Rickie Lee Jones Finds Softer Side of Stones, Neil Young for 'Devil You Know'
A dozen years after Rickie Lee Jones brought together songs from the likes of Gershwin the Beatles and Marvin Gaye for "It's Like This," the singer has honed her focus for a second set of songs she did not write.
"The Devil You Know," which Concord releases today (Sept. 18), is heavy on legends from the 1960s - the Rolling Stones, Van Morrison and Donovan - with a traditional jazz tune ("St. James Infirmary") and a song from the album's producer, Ben Harper.
"It's a bastardization of a theme," Jones says. "First I was going to do movie and TV songs - that's a wide range. We started with (the Band's) 'The Weight'" - it appears in "Easy Rider" and "The Big Chill" -- and I wanted to make it about the lyrics, think about the words" rather than the harmonies on the chorus. "Once we recorded it. I felt something powerful."
"I also like to sing old soul songs, especially late 60s, early '70s. There was the idea to concentrate on that era, 1968-72, and I think we did roughly stick to it." Ultimately it didn't matter. "Creation is an amalgamation," she says, and shoehorning songs to fit a concept "feels false."
The unifying element was more of an approach than anything biographical or thematic: "There's a reserve and a quietude to the songs. Some part of me is reacting to what's happening to creative world. It's messy. Everything is so busy with the rhythms and I go to the other side with a whole other set of ideas. No reverb, pretty."
While not heavy on soul music, seven of the 10 songs hail from the time period. She interprets two songs from the Stones ("Sympathy for the Devil" and "Pay With Fire") and two associated with Rod Stewart (Tim Hardin's "Reason to Believe" and Ted Anderson's "Seems Like A Long Time").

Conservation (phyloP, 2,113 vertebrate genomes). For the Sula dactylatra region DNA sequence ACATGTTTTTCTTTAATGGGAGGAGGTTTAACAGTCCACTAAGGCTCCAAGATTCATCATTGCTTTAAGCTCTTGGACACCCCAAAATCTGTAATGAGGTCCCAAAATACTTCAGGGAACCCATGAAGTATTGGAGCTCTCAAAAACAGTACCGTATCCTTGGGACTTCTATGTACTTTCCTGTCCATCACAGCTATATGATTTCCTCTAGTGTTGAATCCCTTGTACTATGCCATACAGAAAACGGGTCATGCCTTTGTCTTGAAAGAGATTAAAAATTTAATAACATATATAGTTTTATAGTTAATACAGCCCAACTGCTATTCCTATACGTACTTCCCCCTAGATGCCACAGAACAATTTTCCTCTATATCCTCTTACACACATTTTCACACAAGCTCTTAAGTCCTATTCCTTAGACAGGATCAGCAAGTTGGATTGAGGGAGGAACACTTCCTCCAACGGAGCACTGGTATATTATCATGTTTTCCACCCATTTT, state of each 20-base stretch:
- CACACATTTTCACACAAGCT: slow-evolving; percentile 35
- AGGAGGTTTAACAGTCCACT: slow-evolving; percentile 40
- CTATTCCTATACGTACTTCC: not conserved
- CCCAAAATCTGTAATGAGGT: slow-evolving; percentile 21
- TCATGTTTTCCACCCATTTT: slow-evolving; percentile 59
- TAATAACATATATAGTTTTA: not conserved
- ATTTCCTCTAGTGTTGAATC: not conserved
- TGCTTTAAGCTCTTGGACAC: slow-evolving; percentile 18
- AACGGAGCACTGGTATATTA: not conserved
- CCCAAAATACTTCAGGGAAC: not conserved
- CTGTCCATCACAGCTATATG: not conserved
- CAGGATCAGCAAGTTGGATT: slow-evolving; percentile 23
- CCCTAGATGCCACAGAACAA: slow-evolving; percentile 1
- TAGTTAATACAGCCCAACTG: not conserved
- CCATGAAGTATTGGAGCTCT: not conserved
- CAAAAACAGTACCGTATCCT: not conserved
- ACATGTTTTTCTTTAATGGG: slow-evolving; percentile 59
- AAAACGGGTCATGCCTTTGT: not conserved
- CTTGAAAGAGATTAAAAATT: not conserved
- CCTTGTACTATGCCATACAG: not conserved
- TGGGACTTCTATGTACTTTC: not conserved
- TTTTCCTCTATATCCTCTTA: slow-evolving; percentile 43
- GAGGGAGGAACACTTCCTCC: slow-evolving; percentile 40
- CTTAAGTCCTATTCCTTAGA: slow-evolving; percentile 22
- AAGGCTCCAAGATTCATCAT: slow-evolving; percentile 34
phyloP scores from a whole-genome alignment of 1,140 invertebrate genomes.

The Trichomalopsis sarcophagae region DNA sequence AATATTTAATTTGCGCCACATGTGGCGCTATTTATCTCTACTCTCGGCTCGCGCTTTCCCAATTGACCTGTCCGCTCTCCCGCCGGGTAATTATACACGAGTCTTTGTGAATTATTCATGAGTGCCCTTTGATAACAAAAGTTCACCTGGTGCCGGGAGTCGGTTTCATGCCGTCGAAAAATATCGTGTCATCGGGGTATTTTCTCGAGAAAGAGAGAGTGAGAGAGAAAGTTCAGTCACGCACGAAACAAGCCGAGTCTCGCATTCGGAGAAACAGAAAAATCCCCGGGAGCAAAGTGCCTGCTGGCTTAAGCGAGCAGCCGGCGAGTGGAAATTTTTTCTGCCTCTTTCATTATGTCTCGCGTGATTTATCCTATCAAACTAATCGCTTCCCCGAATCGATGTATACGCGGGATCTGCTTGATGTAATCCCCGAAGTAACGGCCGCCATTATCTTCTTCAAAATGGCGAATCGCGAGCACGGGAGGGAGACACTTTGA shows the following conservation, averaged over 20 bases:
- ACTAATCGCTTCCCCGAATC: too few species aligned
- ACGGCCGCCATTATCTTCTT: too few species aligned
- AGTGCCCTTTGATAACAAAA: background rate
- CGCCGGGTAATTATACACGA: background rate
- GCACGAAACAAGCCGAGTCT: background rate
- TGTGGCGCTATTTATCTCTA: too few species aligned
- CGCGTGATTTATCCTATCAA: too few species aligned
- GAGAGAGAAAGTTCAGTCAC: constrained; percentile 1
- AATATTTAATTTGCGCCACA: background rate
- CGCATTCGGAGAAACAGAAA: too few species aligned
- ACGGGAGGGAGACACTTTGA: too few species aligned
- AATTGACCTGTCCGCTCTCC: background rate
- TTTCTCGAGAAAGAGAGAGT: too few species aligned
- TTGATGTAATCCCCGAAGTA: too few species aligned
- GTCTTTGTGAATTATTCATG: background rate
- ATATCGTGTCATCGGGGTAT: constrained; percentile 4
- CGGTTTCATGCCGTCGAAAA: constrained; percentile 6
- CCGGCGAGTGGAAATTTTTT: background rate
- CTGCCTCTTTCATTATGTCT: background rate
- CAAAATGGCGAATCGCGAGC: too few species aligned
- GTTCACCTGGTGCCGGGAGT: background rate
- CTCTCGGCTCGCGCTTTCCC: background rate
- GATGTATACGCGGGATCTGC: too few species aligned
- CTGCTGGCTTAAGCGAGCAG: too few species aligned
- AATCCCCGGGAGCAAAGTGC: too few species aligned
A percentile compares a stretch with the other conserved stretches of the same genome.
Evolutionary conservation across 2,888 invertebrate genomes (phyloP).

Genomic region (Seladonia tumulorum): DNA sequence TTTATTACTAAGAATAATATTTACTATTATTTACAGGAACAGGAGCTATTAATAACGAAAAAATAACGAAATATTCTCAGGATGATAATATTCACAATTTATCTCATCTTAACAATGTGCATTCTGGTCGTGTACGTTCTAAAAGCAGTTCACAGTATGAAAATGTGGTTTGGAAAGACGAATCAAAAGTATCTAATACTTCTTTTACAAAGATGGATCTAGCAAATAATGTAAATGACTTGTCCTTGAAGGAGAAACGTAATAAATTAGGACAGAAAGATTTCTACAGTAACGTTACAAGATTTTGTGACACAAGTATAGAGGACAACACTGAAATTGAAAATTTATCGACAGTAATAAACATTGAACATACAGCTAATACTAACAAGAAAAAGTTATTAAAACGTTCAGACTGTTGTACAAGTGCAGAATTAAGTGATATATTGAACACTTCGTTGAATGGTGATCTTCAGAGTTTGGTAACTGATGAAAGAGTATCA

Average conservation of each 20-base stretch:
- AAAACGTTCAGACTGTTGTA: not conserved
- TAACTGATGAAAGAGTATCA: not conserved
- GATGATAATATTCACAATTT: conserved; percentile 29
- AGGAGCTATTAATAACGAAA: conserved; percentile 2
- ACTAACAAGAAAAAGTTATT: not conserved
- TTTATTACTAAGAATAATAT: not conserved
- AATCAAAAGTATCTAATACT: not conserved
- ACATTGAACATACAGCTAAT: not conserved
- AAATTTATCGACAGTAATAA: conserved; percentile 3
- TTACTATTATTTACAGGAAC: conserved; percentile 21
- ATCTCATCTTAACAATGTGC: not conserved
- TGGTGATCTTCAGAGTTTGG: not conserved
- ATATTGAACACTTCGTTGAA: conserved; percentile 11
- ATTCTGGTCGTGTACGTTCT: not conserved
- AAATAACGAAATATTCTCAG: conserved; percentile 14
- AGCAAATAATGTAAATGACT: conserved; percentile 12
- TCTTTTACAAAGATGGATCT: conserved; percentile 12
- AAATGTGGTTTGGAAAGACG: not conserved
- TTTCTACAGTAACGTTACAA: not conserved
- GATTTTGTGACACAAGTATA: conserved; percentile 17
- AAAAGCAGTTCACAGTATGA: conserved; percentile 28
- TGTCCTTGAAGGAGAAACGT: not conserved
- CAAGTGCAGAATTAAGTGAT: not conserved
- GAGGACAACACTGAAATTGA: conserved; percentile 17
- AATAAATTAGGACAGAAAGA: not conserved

Harper picked Neil Young's "Only Love Can Break Your Heart"; she wanted to record "Cowgirl in the Sand" but eventually acquiesced. "Ben was in charge and he saw a feeling and a flow," say Jones, referring to the raw and unadorned arrangements.
Four or five of the songs will be included in Jones set's on her fall tour that includes an Oct. 6 date in Santa Monica, Calif., and seven shows in November.
Minutes before this interview, Jones was tweeting about Libya and has made her Twitter account a combination of personal and political reflection in addition to providing news about shows and her recordings. The more she spoke, the more it became clear she is not comfortable taking about herself or her own creative processes.
"Not that I don't like to talk to people, but I live a secluded life. And times when I have to speak, I have to talk about myself and that's not really healthy. I hate elitism. I don't mind talking about the work but I hate putting musicians above others."
Issues are a far different matter and Twitter affords her an opportunity that Facebook and media interviews do not.
"I'm addicted to the immediacy," she says of social media. "That's a problem. This is something that is so not of my generation. We like to talk about things, explain them, use good grammar. It's a different skin. I like to do more. I can't say as much as I want to in 140 characters."